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Starting 2021 with a New Mentality, Not a Resolution.

Updated: May 2, 2021

By Julia Quynh


It’s 11:55 p.m. on New Year’s Eve, and I am quietly ringing in 2021. Staring at the digital clock I’ve displayed on my laptop, I blankly count down the minutes and seconds left before the year begins anew. This New Year’s Eve is undoubtedly different with the COVID-19 pandemic that has altered all of our plans. This year, I count down alone, instead of celebrating and shouting out the last few seconds of 2020 with the rest of the world.

Instead of making a New Year’s resolution, I space out and begin to wonder. How should I hit the reset button as the new year approaches?

This question brings to me why I titled my article in a manner imploring you to adopt a new mentality coming into 2021, instead of ringing in the new year with the age-old habit of making resolutions.

A New Year’s resolution is typically a promise you make to yourself during the New Year. The most popular resolutions you might hear around you: to lose weight, save money, or be happy. They sound pretty simple and straightforward, but accomplishing these goals is not as easy as it sounds. According to a statistic by the Western Connecticut Health Network, about 50% of adults in the United States make New Year’s resolutions, but, sadly, fewer than 10% actually keep up with their resolutions for more than a few months.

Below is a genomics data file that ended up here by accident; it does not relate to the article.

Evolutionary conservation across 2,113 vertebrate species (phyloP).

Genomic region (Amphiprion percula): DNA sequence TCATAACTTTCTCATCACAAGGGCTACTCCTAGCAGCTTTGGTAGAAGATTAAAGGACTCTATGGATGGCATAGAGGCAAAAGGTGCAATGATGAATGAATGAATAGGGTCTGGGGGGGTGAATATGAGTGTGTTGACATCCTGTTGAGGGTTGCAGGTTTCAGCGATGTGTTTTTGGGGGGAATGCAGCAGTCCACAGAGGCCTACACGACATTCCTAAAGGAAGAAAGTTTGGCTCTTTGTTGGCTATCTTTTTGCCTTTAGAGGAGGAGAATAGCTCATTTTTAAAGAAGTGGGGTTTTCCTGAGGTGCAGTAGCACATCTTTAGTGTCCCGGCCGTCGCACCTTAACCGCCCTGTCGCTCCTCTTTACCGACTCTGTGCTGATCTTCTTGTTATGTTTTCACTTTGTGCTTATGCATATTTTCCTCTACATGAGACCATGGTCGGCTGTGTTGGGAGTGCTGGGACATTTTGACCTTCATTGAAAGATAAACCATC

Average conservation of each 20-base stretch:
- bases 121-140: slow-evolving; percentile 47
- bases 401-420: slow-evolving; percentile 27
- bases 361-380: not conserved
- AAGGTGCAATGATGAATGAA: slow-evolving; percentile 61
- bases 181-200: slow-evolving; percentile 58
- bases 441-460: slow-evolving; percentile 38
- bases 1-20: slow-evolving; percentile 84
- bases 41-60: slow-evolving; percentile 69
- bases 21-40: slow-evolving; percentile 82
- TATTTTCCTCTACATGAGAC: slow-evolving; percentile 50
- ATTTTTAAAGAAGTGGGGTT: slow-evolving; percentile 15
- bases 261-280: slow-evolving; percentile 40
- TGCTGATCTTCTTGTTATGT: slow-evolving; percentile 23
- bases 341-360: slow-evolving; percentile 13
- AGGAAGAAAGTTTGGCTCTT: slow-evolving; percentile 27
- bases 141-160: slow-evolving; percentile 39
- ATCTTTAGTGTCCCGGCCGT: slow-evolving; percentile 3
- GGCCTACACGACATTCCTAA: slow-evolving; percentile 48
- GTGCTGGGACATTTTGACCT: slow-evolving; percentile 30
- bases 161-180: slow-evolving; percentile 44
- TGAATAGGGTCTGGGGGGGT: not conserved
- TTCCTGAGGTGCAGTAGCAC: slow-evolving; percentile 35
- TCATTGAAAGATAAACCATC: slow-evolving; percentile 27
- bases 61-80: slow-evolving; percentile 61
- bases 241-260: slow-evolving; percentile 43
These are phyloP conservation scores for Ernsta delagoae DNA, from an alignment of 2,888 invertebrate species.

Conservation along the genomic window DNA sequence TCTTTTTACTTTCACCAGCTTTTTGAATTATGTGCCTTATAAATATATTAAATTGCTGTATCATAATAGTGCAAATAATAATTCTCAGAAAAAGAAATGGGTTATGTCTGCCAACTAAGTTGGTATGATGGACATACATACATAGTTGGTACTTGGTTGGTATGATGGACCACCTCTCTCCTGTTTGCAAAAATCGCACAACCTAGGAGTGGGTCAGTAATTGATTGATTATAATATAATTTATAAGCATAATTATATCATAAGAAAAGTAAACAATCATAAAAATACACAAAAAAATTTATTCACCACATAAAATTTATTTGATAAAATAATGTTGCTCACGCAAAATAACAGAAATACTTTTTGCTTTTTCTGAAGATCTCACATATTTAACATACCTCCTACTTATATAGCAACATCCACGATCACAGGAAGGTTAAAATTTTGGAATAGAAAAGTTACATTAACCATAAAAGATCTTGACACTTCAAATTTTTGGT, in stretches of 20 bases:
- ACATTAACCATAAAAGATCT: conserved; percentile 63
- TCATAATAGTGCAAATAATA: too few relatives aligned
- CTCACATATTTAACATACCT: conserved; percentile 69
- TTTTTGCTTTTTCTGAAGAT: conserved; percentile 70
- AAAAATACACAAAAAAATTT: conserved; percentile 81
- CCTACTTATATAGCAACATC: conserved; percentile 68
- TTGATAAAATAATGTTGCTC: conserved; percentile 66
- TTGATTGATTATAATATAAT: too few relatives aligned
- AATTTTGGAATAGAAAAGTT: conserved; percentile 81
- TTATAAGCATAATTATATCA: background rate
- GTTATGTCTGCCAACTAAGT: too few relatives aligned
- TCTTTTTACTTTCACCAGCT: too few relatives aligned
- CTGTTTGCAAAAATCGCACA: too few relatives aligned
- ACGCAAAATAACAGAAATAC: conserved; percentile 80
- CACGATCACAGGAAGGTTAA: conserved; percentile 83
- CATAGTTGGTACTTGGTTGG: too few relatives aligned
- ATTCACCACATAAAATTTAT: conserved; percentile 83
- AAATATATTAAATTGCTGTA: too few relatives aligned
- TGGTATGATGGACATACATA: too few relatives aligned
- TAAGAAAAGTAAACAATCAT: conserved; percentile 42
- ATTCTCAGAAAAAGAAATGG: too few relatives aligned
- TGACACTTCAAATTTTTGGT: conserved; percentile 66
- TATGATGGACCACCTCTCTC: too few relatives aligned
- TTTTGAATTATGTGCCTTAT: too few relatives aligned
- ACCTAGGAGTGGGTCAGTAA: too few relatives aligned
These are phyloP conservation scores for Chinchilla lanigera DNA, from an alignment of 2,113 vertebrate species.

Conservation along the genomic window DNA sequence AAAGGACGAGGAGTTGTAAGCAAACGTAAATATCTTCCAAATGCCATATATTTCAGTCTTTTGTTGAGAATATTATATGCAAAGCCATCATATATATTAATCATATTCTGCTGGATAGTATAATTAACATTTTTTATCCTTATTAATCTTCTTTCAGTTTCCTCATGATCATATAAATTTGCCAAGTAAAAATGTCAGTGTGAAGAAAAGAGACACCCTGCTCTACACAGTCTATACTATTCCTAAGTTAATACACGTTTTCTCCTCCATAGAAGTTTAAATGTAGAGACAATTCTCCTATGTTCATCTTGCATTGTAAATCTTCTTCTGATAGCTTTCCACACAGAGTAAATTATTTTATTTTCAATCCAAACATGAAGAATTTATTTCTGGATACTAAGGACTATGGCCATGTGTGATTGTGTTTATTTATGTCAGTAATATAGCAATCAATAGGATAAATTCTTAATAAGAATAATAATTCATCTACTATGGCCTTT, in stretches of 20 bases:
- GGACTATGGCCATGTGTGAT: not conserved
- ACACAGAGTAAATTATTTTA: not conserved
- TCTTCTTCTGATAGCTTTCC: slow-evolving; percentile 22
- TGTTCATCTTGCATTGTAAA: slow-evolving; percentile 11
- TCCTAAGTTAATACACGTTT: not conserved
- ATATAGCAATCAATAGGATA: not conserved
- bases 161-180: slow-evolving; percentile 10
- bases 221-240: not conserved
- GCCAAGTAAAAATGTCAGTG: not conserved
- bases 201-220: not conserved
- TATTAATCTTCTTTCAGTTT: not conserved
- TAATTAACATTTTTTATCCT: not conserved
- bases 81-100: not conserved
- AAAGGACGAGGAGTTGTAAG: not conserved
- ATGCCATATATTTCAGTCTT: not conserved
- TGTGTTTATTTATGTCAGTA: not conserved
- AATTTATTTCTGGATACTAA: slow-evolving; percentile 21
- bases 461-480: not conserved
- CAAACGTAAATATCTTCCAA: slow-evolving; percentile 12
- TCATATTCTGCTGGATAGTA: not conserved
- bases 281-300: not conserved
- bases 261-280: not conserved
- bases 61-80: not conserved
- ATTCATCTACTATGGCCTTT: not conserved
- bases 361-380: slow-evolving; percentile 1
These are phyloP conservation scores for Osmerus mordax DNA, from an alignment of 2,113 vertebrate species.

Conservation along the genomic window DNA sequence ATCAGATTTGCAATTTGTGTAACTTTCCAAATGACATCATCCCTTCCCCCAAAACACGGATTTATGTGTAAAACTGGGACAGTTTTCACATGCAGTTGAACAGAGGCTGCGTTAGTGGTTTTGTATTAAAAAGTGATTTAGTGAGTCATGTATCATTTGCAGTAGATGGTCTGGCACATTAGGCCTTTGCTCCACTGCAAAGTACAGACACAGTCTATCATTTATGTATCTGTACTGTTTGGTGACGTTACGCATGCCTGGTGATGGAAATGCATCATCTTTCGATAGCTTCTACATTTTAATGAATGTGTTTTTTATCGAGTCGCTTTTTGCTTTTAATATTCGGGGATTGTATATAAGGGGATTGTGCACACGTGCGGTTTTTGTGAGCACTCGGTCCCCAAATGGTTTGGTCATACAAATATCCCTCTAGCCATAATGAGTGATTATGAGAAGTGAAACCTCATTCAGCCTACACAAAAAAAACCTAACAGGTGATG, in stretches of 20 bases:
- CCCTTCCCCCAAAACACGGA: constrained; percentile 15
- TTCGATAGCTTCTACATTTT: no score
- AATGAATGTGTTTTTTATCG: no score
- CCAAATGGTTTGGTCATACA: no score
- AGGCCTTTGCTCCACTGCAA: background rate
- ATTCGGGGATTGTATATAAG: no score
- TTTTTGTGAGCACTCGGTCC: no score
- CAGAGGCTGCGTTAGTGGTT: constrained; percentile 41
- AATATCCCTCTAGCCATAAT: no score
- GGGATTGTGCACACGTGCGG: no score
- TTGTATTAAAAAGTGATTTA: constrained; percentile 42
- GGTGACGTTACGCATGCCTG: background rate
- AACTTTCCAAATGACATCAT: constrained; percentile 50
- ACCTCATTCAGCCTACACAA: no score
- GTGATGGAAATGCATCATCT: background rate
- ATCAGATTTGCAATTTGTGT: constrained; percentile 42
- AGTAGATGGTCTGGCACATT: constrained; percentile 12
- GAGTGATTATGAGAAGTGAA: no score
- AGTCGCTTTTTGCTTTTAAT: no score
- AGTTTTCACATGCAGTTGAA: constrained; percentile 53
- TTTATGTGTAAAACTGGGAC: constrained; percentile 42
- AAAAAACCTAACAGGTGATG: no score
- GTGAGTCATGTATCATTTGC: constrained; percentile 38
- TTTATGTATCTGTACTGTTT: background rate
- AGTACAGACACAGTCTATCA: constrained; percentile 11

When the New Year afterglow wears off, the ‘fired-up high’ motivation wears off. As a result, you end up with unaccomplished goals, and, more importantly, the feeling of misery. I am all too familiar with this feeling, having failed to accomplish my yearly goals as well. But this all changed when I came to a new epiphany.

It might sound astonishing, but when you make a New Year’s resolution, you ‘resolve’ yourself to accomplishing it. There is no authentic internal motivation behind your resolution, and, most of the time, you are only doing it for the sake of doing it. Most people make New Year’s resolutions on a whim, when what really matters is finding purpose through your resolution. When you understand why you want to achieve your resolution, you will definitely find a way to achieve it, no matter what.

To achieve your resolution, you can't expect to see results overnight! Focusing on achieving a specific outcome in a short amount of time can be demoralizing, if you aren't able to reach your goal quickly. What I suggest, is to start by gradually changing your lifestyle, to eventually reach the end-game of your New Year's resolution that you have in mind.

For example, let's say I want to lose weight for the New Year. But, I can't expect to lose weight healthily by making an immense change to my lifestyle right off the bat. Instead, it would be more beneficial if I were to slowly make changes to my nutrition diet, and incorporate exercise into my lifestyle. Starting with small steps and setting your mind to each task will eventually lead to your personal success.

To make things simple: slow and steady wins the race! One can’t expect to see results in a short period of time, and change their whole lifestyle overnight. So it would be best to start by making small incremental changes to your lifestyle, rather than cheating to see a short-term outcome.

New Year’s Eve is a celebration of the chance for a fresh start. So, what are you waiting for? It’s time for you to get into a new state of mind.

Image: "fireworks" by SJ photography is licensed under CC BY-NC-ND 2.0



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